test cable was measured. A second sweep was made with VCC turned on. The results of the
first sweep were subtracted from the results of the second sweep and then saved.
Reducing Electromagnetic Interference (EMI) With Low Voltage Differential Signaling (LVDS)
Test Results
Results were tabulated using the DSI-2000 EMI Measurement and Analysis software. The
TIA/EIA-422 devices tested were an AM26LS31, SN75ALS192, and an AM26LV31, which is a
3.3-V driver. The AHC08 TTL driver and Sn75188 TIA/EIA-232 device were also tested.
Although the LVDS is capable of higher data rates than these other devices, the clock rate on
the HFS9003 was set to 10 MHz for testing the TIA/EIA-422 devices, to 60 MHz for the AHC08
TTl, and to 10 kHz for the TIA/EIA-232 device. The test board for each device had a
corresponding receiver device with specified terminations in place. Each device was installed
and measured, and then the SN65LVDS31 was installed and measured, See Table 1 for test
Table 1. Field Strength of Various Signaling Standards vs LVDS
AM26LS31 vs
SN74ALS192 vs
AM26LS31 vs
SN74AHC08 vs
SN75188 vs
10 kHz–100 kHz
3 dB
0 dB
3 dB
3 dB
26 dB
100 kHz–1 MHz
6 dB
3 dB
3 dB
6 dB
36 dB
1 MHz–10 MHz
6 dB
6 dB
6 dB
9 dB
10 MHz–100 Mhz
9 dB
12 dB
12 dB
12 dB
20 dB
100 MHz–200 MHz
12 dB
15 dB
9 dB
20 dB
12 dB
200 MHz–500 MHz
20 dB
15 dB
12 dB
20 dB
500 MHz–1 GHz
6 dB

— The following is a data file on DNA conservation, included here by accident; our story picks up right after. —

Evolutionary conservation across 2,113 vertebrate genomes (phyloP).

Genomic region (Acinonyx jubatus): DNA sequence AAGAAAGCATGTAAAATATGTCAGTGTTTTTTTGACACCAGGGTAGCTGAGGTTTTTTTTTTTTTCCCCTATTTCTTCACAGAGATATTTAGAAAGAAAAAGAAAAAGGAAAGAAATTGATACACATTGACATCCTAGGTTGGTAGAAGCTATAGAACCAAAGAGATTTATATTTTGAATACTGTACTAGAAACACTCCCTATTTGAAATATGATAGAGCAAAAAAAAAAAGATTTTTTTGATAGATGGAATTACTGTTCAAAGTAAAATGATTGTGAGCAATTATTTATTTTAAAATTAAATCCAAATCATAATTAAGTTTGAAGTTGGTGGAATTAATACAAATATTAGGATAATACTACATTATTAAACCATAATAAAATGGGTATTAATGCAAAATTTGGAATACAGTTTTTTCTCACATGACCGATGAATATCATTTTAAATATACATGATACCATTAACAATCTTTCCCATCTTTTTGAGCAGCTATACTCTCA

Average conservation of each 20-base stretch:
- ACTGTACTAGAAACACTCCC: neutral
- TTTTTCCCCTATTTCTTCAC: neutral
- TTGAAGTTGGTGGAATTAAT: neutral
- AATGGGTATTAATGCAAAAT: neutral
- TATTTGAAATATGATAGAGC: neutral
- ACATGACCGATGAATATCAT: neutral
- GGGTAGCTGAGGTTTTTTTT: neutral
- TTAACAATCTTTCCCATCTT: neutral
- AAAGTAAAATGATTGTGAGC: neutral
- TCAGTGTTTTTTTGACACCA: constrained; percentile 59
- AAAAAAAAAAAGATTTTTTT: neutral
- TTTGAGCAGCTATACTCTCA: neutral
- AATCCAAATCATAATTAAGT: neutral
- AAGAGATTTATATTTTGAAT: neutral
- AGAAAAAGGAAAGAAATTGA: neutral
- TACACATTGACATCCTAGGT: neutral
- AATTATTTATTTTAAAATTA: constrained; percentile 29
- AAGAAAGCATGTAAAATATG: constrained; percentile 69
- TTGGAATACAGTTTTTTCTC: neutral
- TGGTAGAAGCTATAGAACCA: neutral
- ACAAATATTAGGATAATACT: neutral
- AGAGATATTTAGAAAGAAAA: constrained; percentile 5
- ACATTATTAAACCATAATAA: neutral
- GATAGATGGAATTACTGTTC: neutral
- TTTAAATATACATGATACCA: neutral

6 dB
6 dB
20 dB
NOTE: The DSI-2000 collects the results in dBu V/m so the results shown in Table 1 are calculated using 20 log and not 10 log.
It is evident from the results in Table 1 that the TTL and TIA/EIA-232 single conductor schemes
exhibit extremely high radiated emission levels compared to LVDS. Noticeable improvement can
be seen when the differential topology is used, but the LVDS interface shows a significant
reduction in EMI can be achieved compared to standard TIA/EIA-422 interfaces. A slight
reduction in EMI from the low voltage AM26LV31 was expected, because the output of the driver
does not have to swing as far as the 5-V parts.
With the very real dangers posed by EMI, the advantage of LVDS over other data transmission
schemes may be useful information for anyone designing data interfaces. In addition, to reduce
power and cost, and a 400 MBPS data rate, make sure you add reduced emissions to the list of
benefits associated with an LVDS interface. So, the next time you are designing an interface,
and you are about to copy and paste the old 422 or 232 port into your new design, you may
want to reconsider. You might want to switch over to an LVDS interface. Besides, with the speed,
power, and EMI benefits, you may find some system engineer buying your lunch with the money
he saved on steel wool and foil.
Reducing Electromagnetic Interference (EMI) With Low Voltage Differential Signaling (LVDS)